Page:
The half hour journey between my home town of Lincoln to the county’s premier Americana venue The Town Hall, Kirton In Lindsey, takes me through the arable countryside, well known for being the breadbasket of the UK. On my last visit back in June the landscape looked very different, the fields heaved and swayed with the rapidly ripening crops, the sun still high in the sky as we approached the longest day, while the early signs of the dry spell were already visible along the furrows and the verges. Fast forward two months and the view has certainly changed. The unprecedented heat, the culprit of an early harvest that now find the fields naked exposing the full extent of the on going drought is a sobering reminder that neither time nor Mother Nature are ever still or idle, even if we are, and that our recent enforced inactivity is time gone, no matter how much we try to play catch up.
These thoughts are still permeating through my mind as I arrive, but now my focus is on tonight’s headliners, The Blue Highways, and how the effect of the last two years have impacted on a young band who in 2020 released their highly acclaimed debut album, ‘Long Way To The Ground’, just when the world was grinding to a halt, enforcing a succession of gigs to be cancelled, then rescheduled, only to be cancelled again. Keeping the momentum going for this London outfit during these last two years must have been challenging though a trip back into the studio last summer to record the EP, ‘I Wanna Party’, along with high profile gigs such as this years Maverick Festival will have certainly helped.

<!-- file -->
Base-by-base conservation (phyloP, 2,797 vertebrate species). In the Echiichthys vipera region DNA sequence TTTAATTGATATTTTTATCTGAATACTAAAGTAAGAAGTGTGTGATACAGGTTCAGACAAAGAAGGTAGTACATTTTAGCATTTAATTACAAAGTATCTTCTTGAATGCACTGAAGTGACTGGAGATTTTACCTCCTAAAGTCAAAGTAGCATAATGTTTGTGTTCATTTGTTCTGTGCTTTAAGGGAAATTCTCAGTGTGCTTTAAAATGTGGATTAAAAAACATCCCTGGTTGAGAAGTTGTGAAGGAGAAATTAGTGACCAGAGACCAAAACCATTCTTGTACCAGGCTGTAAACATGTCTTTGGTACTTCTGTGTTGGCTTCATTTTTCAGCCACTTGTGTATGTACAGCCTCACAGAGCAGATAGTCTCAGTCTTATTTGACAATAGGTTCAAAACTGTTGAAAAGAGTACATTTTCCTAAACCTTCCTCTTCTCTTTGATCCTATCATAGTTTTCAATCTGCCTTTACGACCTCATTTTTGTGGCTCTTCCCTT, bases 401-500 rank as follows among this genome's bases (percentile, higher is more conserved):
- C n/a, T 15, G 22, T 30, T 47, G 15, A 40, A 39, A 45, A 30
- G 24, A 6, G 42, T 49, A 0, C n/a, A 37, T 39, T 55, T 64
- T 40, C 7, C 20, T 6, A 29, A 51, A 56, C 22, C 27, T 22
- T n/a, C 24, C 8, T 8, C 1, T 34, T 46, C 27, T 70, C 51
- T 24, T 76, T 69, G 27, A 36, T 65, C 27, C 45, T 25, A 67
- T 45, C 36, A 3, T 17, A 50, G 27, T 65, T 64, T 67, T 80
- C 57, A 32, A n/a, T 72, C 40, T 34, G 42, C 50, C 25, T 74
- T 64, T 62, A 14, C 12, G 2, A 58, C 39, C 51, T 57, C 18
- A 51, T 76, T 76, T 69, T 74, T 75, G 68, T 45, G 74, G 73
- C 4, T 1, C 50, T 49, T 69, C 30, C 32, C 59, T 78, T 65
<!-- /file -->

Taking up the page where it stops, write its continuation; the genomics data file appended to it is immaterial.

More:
photo: Bob Mitchell
The Blue Highways are a four piece band made up by three brothers, Callum Lury on lead vocals and guitar, Jack Lury on lead guitar, and Theo Lury on drums and backing vocals, along with newest member Joe Hazell on bass, and tonight is their first visit to the Town Hall. The gig is well attended and the regulars are quickly alerted to the stacks of amplifiers and drum kit at the back of the stage suggesting tonight’s show will be a little different from the usual acoustic ambience. That said, the opening number clearly appeared to catch a few people out, still ordering refreshments from the bar as Callum, guitar in hand, and Theo, ambled nonchalantly and unannounced on to the stage to stand around one microphone, and with harmonys only siblings can deliver give us a wonderfully atmospheric rendition of ‘Tonight’, despite the slightly distracting clatter of bottles and glasses coming from the bar. From here the remaining members of the band joined the stage and with the congregation now all in their seats the music was cranked up and The Blue Highways proceeded in delivering their very own brand of high octane rock’n’roll. Songs from the debut album such as, ‘Blood On Your Hands’ and ‘Matter Of Love’ quickly had them up to full throttle, the sound bouncing of the walls, down the hall and very possibly out on to the streets, all driven by the engine that is Theo’s drumming and underpinned by Hazell’s bass giving the impression he’s been occupying that role for years rather than just weeks. Next comes a track from last years EP, ‘She Moves’, which keeps the pedal to the metal before things slow down and the band take their first opportunity to pay reverence to ‘The Boss’. The Blue Highways have never shied away from the influence that Bruce Springsteen has had on their music and tonight we get a heartfelt rendition of ‘Tunnel Of Love’, which Callum sings with a maturity and compassion that belies his years. This gentler pace is continued with ‘Have You Seen My Baby’, the final track from the debut album before leading into a number as yet still unreleased, ‘Rio Grande’, where Jack provides some scintillating fretwork on the intro.